Everyone should know how to make braised pork. It's ridiculously easy, make-ahead, versatile (the same recipe can be turned into pasta sauce, pulled pork sandwiches, carnitas tacos, a garnish for ramen, even just a simple roast with mashed potatoes)-- and most importantly, delicious! And most kids seem to like it, too-- so if you have people over, you don't have to worry about making "kid" and "adult" food.
Master Recipe for Braised Pork Shoulder
For about 6-8 servings
3 to 3 ½ pounds boneless pork shoulder roast
About 3 tablespoons pickling spices (or, about 3 tablespoons of whatever spices you have: fennel, cumin, coriander, allspice, cloves), crushed with a skillet or rolling pin)
¼ cup olive oil
2 onions, roughly chopped
2 carrots, roughly chopped
2 celery stalks, roughly chopped
2 garlic clove, minced
5 sprigs fresh thyme, stripped and stems discarded
5 sprigs fresh oregano, stripped and stems discarded
The night before you plan to cook the pork, poke holes in the roast with a fork (this allows the salt/seasonings to penetrate the meat), and season with salt and spices. Cover LOOSELY with plastic wrap. (if you haven’t planned ahead, no worries- just season it and let the roast warm up a bit on your counter, about 30-45 minutes).
Preheat oven to 300°F. Add olive oil to large Dutch oven and heat over medium-high until it shimmers across pan (or you can also add a tiny droplet of water, and when you hear it pop, then subside, the oil is hot enough), add pork roast to pan and brown on all sides, about 8-10 minutes in all.
Take it out, and let it rest on a plate. Drain all but about 2 tablespoons of the oil. Add the onion, carrots and celery, season with a little kosher salt, and sauté until vegetables are just starting to release some liquid—a couple minutes. Add garlic and sauté another minute.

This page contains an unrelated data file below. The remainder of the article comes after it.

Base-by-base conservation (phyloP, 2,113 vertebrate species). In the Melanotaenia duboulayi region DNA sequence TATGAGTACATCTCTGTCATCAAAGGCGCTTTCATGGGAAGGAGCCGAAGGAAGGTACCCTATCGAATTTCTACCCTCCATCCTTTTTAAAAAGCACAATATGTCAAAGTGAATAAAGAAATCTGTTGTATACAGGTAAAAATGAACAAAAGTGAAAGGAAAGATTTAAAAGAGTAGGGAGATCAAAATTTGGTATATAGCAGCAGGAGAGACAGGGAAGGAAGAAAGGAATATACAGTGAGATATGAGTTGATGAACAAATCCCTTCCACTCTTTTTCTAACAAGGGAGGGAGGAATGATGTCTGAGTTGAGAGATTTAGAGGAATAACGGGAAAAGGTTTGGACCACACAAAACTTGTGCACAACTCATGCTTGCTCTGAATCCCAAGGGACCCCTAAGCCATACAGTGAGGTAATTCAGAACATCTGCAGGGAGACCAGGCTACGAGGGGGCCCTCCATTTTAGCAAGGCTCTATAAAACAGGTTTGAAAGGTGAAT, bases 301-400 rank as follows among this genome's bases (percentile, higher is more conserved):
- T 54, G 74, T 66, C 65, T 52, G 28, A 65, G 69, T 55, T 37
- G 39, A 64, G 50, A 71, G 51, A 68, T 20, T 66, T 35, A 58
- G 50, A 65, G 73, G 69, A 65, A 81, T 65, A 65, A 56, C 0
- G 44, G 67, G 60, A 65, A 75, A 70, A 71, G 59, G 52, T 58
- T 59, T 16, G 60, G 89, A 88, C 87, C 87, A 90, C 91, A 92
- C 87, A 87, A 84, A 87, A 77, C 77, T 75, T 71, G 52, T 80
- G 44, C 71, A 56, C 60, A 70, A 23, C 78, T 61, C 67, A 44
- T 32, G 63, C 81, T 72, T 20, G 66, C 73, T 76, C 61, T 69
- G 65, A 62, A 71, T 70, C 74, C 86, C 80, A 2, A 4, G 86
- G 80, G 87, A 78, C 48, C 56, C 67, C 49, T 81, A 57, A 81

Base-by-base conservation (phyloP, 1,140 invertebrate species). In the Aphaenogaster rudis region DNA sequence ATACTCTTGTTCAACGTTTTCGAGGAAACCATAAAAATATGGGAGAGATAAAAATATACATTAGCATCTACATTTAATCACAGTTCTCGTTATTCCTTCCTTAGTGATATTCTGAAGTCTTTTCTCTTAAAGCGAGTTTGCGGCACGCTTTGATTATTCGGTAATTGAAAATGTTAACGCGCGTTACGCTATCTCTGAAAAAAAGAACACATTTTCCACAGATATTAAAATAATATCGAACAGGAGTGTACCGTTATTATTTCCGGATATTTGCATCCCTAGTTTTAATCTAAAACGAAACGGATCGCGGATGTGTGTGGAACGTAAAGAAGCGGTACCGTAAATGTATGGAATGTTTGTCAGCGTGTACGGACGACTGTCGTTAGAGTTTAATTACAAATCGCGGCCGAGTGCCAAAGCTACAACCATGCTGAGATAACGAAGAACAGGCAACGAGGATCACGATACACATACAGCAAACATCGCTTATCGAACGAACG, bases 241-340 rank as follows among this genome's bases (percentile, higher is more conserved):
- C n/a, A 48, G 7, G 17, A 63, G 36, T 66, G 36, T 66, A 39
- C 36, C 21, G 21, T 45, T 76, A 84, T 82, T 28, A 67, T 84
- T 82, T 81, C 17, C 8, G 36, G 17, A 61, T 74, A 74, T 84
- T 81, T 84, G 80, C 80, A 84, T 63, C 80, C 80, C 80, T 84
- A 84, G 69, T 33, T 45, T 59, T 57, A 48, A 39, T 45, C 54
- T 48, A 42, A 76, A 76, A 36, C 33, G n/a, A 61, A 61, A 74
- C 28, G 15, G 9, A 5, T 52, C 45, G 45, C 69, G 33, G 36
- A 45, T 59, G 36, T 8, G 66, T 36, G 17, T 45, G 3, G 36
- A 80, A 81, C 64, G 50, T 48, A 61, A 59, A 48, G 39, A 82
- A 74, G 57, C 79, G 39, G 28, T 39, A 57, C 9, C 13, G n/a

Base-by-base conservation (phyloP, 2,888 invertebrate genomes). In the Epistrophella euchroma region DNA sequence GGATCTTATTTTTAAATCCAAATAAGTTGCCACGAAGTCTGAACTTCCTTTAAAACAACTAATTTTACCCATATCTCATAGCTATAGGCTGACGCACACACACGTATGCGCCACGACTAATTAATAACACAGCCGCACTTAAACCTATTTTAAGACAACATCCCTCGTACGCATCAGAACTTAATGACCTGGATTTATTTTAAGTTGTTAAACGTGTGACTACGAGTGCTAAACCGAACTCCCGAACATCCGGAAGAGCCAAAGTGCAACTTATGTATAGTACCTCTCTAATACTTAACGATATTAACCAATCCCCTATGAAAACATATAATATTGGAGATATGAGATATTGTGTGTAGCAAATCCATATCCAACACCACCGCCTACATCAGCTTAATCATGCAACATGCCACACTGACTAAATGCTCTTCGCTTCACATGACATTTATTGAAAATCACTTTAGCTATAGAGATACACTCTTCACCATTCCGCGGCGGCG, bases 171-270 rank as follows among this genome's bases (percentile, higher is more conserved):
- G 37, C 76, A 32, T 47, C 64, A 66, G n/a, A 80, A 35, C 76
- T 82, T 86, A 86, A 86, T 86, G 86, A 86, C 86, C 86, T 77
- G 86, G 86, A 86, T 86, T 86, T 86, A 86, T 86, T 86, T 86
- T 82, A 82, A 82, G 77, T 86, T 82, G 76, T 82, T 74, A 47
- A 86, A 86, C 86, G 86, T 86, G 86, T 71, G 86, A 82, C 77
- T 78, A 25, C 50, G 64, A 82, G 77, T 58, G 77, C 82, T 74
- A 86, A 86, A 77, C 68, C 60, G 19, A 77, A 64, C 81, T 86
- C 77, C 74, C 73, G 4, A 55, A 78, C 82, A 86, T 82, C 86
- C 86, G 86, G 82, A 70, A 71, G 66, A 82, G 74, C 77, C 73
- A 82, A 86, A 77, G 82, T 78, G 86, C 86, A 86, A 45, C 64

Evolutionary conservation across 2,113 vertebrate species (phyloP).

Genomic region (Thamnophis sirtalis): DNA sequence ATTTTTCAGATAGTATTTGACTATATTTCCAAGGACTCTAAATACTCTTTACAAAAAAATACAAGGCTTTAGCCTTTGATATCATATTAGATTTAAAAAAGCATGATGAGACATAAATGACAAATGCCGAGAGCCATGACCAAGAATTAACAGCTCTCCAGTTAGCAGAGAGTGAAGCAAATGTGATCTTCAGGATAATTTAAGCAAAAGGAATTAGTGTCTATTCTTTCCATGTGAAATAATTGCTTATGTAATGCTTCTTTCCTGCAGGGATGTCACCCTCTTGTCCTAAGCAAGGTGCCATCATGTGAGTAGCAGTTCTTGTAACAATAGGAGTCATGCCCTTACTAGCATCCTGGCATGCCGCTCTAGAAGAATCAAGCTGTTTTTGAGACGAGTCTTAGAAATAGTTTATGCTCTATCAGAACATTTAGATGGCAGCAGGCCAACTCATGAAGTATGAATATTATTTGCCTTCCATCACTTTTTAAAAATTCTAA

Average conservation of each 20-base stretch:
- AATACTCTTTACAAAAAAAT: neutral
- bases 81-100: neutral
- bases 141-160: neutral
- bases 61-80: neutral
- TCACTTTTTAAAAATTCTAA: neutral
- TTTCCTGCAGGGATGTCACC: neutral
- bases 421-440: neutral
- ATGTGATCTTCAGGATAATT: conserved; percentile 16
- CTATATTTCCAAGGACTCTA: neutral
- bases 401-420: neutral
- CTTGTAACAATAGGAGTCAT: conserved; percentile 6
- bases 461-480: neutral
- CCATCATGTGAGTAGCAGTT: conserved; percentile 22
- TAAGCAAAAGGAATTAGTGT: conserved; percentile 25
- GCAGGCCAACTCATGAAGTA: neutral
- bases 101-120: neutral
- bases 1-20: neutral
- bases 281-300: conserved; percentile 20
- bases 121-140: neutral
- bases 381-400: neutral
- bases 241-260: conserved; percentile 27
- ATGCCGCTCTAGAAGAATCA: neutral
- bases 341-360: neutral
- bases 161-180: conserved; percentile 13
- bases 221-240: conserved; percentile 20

Add about "an inch" of red wine to the pot, and scrape any browned bits off the bottom of the pan. Return the pork to the pot (and any accumulated juices from the plate), with the herbs. The liquid should come up about a third of the way up the pork-- so if it doesn't, add a little more wine or water (just having the liquid come up partway up the pork ensures a concentrated, flavorful sauce). Cover the pot, and put in oven. Turn the roast over every once in awhile. Add more water or wine along the way to maintain the liquid level.
For "sliceable" meat, start checking the meat after a couple of hours-- a knife should be easily inserted.
For "shred-able" meat, start checking after about 3 hours. It should practically fall apart when poked.
For pork ragu and pasta:
1 large can diced tomatoes (check out the sodium content of the tomatoes... they can be quite salty!)
1 cup sliced green olives, such as picholine, lucques or castelvetranos
Once pork is to the "shred-able" stage, put it on a cutting board and pull it apart with two forks.
Meanwhile, add tomatoes to the cooking pot, and let the tomatoes simmer for a few minutes with the pork juices and other aromatics. Take an immersion blender and blitz the vegetables, tomatoes and pork juices so it’s all a little bit more “sauce-like”, and adjust any seasonings. You may want to add more water, salt or freshly-chopped herbs, depending. It’s a rustic sauce, so don’t worry about making it perfectly smooth or anything.
Then add the chopped olives and raisins, and the pork back to pot and stir. Heat back up, let simmer again to let the flavors meld a bit and then cook your pasta. Save about ½ cup of the pasta water.
Add the sauce to the pasta. If you need to loosen the sauce a bit, stir some pasta water, a couple tablespoons at a time. Top with lots of freshly-grated parmesan, cracked pepper and fresh herbs.
For pulled pork sandwiches:
Shred the pork with two forks.
Add BBQ sauce (bottled or homemade) to shredded pork, and simmer until sauce is hot.
Set out (homemade brioche?) buns, and (thinly-sliced homemade rhubarb?) pickles, sliced jalapenos, avocado slices-- any garnish you'd like, that will nicely contrast the rich, sweet pork.